Patients who require renal replacement therapy (RRT) after cardiac surgery are at increased risk of death, independent of other factors, according to a new study.

Charat Thongprayoon, MD, and colleagues at Mayo Clinic in Rochester, Minn., compared with 202 patients who experienced acute kidney injury and required RRT within 30 days after cardiac surgery (cases) with an age- and sex-matched control group of 404 patients who underwent cardiac surgery but did not require RRT post-operatively.

The unadjusted all-cause mortality rate at 1 year was 64% among the cases versus 8% for the matched controls. In multivariate analysis, cases had a 12.6-fold increased risk of 1-year all-cause mortality compared with controls, the investigators reported online in Mayo Clinic Proceedings. Renal recovery occurred in 34% of cases by 90 days and 39% by 1 year. At 1 year, only 4% of the RRT patients were alive and requiring RRT.

Continue Reading

Among patients who survived, renal recovery occurred in 66% and 86% by 90 days and 1 year after starting RRT, respectively.

“This is the first study, to our knowledge, examining both long-term survival and the likelihood and timeline of renal function recovery among cardiac surgery patients requiring postoperative RRT,” the authors noted.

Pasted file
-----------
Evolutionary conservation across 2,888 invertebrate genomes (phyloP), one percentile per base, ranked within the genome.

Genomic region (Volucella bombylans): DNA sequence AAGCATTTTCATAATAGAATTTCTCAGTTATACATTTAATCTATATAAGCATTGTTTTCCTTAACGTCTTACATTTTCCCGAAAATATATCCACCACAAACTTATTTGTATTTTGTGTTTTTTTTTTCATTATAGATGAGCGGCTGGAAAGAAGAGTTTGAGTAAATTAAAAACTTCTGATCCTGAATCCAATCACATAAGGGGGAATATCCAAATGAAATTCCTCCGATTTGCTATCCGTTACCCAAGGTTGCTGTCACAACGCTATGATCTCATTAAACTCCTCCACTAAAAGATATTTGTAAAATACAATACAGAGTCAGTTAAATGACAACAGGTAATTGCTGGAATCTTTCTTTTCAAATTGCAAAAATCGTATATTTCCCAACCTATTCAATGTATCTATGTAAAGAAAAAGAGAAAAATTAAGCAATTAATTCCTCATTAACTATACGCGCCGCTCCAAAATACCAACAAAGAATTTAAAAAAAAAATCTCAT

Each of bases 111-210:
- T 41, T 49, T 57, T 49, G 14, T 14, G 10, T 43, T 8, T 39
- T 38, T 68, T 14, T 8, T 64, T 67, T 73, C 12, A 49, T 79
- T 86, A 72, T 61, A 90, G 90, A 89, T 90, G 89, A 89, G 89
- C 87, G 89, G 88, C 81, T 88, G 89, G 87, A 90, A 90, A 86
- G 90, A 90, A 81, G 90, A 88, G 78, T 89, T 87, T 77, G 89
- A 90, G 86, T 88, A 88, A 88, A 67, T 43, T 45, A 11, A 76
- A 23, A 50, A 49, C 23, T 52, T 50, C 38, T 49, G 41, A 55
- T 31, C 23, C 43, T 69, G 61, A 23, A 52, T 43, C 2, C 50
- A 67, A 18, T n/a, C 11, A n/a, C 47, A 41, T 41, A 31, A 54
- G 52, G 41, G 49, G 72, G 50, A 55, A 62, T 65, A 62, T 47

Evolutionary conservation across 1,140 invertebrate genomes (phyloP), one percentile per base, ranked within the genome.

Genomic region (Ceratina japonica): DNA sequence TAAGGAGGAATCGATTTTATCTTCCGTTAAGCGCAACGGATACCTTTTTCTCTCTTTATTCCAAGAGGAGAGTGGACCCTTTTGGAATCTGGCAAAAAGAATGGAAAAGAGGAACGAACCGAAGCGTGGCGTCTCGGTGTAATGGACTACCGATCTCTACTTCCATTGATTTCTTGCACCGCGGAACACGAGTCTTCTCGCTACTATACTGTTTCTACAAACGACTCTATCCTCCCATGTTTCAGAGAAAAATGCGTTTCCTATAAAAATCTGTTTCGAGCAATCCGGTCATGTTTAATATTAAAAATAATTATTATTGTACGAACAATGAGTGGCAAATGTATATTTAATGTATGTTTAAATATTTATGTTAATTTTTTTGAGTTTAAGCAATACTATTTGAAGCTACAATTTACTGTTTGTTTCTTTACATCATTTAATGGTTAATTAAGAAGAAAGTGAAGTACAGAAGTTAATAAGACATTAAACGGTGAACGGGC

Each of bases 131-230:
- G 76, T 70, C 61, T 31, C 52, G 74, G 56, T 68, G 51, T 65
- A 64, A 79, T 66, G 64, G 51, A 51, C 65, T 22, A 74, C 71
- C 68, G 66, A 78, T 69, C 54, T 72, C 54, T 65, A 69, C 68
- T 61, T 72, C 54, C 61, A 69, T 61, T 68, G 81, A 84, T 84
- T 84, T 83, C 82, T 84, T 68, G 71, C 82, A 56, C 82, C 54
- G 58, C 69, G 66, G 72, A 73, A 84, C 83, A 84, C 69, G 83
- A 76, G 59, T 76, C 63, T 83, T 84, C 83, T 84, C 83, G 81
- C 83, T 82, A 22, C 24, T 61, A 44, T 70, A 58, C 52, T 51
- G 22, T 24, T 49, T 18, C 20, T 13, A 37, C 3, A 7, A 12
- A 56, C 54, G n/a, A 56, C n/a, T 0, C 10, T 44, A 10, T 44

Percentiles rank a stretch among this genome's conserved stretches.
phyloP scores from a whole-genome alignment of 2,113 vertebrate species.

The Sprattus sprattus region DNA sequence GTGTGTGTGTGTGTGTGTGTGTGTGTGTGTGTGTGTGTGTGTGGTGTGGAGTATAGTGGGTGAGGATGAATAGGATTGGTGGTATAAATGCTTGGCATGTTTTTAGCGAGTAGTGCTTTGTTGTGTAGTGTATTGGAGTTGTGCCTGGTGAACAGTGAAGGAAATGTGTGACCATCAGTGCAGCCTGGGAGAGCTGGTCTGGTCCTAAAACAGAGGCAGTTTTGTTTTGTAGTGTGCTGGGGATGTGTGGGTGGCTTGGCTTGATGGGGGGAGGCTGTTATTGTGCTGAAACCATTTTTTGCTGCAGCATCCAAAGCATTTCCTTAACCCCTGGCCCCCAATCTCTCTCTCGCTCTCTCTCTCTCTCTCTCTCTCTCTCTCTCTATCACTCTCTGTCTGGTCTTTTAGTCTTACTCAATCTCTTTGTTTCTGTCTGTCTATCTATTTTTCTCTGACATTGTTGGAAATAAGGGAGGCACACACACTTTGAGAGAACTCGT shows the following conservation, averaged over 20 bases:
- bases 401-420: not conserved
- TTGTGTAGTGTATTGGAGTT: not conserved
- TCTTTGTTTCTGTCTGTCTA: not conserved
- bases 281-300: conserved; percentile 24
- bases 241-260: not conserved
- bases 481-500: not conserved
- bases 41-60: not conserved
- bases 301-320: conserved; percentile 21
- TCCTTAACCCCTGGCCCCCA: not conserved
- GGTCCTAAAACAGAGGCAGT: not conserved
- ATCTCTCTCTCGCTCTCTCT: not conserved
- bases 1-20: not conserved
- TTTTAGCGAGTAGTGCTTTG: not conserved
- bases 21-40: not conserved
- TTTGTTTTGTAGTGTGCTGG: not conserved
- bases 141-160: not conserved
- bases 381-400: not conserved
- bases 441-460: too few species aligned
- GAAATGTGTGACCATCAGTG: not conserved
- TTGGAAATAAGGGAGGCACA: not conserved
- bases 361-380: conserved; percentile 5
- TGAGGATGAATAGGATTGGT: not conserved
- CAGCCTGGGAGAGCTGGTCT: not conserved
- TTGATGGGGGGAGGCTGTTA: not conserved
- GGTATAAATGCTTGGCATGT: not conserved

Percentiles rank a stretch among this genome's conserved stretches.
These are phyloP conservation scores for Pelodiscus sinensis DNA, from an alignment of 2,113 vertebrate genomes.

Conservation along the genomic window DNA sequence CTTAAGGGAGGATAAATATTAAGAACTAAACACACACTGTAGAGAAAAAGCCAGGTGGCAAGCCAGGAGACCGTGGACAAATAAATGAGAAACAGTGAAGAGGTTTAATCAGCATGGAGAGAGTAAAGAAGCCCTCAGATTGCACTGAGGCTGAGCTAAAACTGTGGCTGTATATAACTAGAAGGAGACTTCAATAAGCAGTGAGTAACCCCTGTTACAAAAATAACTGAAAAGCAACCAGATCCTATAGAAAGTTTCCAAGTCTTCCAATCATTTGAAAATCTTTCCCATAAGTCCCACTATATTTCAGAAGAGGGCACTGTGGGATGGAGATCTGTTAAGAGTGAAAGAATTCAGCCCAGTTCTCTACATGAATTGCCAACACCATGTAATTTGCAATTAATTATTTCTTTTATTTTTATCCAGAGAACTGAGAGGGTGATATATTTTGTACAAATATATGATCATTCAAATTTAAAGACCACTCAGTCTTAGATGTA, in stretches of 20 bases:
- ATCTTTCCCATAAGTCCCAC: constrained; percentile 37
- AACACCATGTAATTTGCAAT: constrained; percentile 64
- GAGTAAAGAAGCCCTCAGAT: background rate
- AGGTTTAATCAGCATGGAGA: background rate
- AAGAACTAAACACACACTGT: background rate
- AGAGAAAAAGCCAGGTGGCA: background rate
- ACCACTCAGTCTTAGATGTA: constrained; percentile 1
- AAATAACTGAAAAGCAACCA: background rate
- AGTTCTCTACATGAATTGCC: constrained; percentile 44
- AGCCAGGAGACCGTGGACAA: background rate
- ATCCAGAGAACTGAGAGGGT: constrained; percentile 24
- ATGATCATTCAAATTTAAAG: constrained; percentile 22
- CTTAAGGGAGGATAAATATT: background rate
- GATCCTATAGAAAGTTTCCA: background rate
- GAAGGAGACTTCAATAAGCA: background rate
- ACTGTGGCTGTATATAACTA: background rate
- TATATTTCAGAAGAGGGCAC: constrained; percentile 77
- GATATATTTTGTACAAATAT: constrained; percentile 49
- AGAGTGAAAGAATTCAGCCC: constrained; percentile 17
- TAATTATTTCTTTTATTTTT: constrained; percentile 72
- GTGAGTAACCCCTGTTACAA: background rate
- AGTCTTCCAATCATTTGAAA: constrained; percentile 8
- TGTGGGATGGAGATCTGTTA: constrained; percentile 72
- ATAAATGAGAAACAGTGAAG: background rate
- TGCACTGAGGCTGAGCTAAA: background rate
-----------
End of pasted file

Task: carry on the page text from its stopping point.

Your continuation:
Among cases, factors independently and significantly associated with 1-year all-cause mortality included increasing age, a history of congestive heart failure (CHF), longer interval between surgery and RRT initiation, need for mechanic ventilation or an intra-aortic balloon pump (IABP) at the time of RRT, and lower preoperative creatinine level.

Each 10-year increase in age was associated with an 18% increased risk of all-cause mortality in multivariate analysis. A history of CHF was associated with a 51% increased risk. Each 1-day increase in the time from surgery to RRT start was associated with a 3% increased risk. The need for mechanic ventilation or an IABP was associated with a significant 78% and 63% increased risk, respectively. Each 1 mg/dL increment in preoperative creatinine level was associated with a significant 25% decreased risk.

“Our results may affect care substantially during discussions regarding prognosis,” Dr. Thongprayoon’s team wrote. “Patients and families, who may assume that RRT, once initiated, is permanent, can be told that, although there is a high mortality in the first year, the risk of end-stage kidney disease is unlikely in the case of survival. Therefore, discussion about goals of care should focus more on mortality than on the implications of end-stage kidney disease.”

The researchers pointed out that their investigation was a retrospective observational study, which has inherent biases and potential unmeasured confounders. The study also was limited by the inclusion of patients receiving care at a tertiary referral center serving a predominantly white population, “potentially introducing selection bias and limiting the generalizability of the results.”